once i realized i'd not gotten study of his life, but a study of his "good works" with his life as a background, (granted it does seem to give detail in most of the "important" areas of his life that you'd expect, i just didn't like the semi-veiled agenda). i quit reading it and have not yet found a book locally that contains what i was looking for.
     
  13. BigG

    BigG Member

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    Detritus

    I found a good bio and details on the Argonne Offensive where York won his MOH, but can't come up with it right off.

    York was a backward fellow from a backward area and he was trying to do what he thought was right in not taking anything from the companies that gave him offers. Still, he ended up taking some stuff later on and his life to me looked like a colossal waste when I read about the finagling that went on among family, relatives, etc.

    Just a lesson (to me) in what harm fanaticism can do. Not meant to set anybody off, but his story is a textbook example of real exploitation by unworthy peckerwoods. :barf:
     
  14. mbs357

    mbs357 Member

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    I noticed just the opposite in Hot Shots Part Deux the other day.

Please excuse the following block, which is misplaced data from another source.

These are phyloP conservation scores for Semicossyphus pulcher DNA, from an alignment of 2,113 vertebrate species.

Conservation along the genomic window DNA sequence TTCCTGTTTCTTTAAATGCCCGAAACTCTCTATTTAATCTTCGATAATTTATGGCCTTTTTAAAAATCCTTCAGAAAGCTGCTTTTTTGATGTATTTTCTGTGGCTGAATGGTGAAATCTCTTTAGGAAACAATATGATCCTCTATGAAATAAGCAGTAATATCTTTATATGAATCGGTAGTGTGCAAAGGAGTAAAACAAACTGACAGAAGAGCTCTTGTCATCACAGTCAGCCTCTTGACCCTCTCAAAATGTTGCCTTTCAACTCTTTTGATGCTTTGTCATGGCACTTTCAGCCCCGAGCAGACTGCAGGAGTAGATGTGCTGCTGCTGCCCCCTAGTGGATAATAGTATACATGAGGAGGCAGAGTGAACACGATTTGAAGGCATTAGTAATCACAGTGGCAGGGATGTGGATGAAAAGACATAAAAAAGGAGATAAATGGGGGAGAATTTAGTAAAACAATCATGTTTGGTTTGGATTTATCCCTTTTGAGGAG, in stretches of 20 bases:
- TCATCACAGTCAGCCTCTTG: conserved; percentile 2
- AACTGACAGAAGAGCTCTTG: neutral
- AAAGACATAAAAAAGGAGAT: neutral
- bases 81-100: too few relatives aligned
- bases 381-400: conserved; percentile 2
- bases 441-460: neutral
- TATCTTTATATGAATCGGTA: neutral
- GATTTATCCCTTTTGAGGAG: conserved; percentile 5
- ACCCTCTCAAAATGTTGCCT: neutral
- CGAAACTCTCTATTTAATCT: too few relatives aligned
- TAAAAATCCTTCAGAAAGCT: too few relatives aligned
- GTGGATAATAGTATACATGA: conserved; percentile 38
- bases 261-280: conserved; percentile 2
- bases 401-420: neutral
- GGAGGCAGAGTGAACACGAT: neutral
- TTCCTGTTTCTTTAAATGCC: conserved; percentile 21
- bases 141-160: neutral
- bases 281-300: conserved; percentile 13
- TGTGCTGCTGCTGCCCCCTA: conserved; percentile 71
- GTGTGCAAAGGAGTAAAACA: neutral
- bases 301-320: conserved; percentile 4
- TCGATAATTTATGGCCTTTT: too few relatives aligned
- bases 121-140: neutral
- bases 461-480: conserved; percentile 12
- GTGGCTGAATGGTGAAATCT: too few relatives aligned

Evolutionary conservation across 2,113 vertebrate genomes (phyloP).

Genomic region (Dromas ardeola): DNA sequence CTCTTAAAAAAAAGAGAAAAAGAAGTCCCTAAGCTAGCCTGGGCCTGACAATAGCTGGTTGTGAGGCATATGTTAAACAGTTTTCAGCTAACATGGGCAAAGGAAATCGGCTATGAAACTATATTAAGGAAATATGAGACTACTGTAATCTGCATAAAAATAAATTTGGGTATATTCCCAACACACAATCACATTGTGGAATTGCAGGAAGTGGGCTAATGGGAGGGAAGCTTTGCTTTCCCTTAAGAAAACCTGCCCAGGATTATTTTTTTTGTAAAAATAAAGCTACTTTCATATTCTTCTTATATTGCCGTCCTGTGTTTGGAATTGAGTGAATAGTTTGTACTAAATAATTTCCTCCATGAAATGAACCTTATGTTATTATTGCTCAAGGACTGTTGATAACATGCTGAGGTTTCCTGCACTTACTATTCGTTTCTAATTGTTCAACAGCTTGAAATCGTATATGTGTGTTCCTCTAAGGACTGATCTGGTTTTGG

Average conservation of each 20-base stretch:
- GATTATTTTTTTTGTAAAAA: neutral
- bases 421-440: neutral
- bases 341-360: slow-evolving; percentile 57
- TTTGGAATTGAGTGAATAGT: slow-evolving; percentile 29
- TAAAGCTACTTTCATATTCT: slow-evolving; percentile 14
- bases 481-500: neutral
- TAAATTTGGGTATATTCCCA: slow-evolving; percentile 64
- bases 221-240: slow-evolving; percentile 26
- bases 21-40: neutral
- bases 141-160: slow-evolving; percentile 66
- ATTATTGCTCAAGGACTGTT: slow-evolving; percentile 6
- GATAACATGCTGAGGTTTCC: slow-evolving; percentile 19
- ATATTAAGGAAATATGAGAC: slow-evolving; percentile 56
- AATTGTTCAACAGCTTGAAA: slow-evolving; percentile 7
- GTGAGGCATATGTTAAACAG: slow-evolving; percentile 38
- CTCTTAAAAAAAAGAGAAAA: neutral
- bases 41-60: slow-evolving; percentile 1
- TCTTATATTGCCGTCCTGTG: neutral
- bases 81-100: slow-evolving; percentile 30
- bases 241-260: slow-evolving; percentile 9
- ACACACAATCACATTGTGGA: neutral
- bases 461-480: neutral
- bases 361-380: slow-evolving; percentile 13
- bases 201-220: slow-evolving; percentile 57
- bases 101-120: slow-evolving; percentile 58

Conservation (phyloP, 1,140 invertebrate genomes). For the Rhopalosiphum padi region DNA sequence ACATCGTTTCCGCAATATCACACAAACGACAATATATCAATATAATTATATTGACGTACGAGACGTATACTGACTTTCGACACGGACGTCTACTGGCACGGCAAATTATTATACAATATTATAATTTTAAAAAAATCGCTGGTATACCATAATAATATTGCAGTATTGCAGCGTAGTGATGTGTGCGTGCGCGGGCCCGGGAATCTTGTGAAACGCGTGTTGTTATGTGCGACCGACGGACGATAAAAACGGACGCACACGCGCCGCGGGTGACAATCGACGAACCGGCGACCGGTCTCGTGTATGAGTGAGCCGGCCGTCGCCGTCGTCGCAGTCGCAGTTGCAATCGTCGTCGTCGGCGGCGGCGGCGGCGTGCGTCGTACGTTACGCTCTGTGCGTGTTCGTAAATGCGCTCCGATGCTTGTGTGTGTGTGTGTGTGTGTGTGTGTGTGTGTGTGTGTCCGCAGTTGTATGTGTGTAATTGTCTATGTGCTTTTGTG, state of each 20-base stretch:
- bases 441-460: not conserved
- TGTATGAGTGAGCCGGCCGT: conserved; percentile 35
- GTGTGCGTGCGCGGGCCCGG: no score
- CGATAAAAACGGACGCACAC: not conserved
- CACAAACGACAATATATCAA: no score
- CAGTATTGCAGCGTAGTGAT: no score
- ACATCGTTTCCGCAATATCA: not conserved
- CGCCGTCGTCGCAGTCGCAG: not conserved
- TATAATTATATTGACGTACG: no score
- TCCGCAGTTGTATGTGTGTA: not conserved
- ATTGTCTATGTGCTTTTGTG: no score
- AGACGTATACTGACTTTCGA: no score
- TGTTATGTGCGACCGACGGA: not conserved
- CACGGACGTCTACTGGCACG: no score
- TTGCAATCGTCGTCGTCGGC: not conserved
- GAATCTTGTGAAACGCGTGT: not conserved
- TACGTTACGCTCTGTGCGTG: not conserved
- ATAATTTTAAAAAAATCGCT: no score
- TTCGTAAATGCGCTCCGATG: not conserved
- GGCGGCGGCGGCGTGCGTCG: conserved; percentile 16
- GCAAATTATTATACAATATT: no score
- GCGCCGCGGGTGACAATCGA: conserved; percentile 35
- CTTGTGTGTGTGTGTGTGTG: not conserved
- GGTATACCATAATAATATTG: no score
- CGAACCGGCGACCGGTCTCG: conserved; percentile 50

Nearly every person in the movie was very good for keeping their finger out of the trigger guard (except one scene with Saddam, but he did a good job too).
    Pretty crazy.
     
  15. Carl N. Brown

    Carl N. Brown Member

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    There is always the fig leaf that the cover art
    for the Great Raid DVD was done by an Ad Agency
    with no connection to the production company that
    made the movie.

    Hollywood needs to realize that historical accounts
    are going to be scrutinized for detailed accuracy,
    down to the posters, VHS boxes and DVD sleeves.
     
  16. Manedwolf

    Manedwolf member

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    It might not appear that way in the film, itself. The poster art for many things has NOTHING to do with actual filming or even photographs of actual products.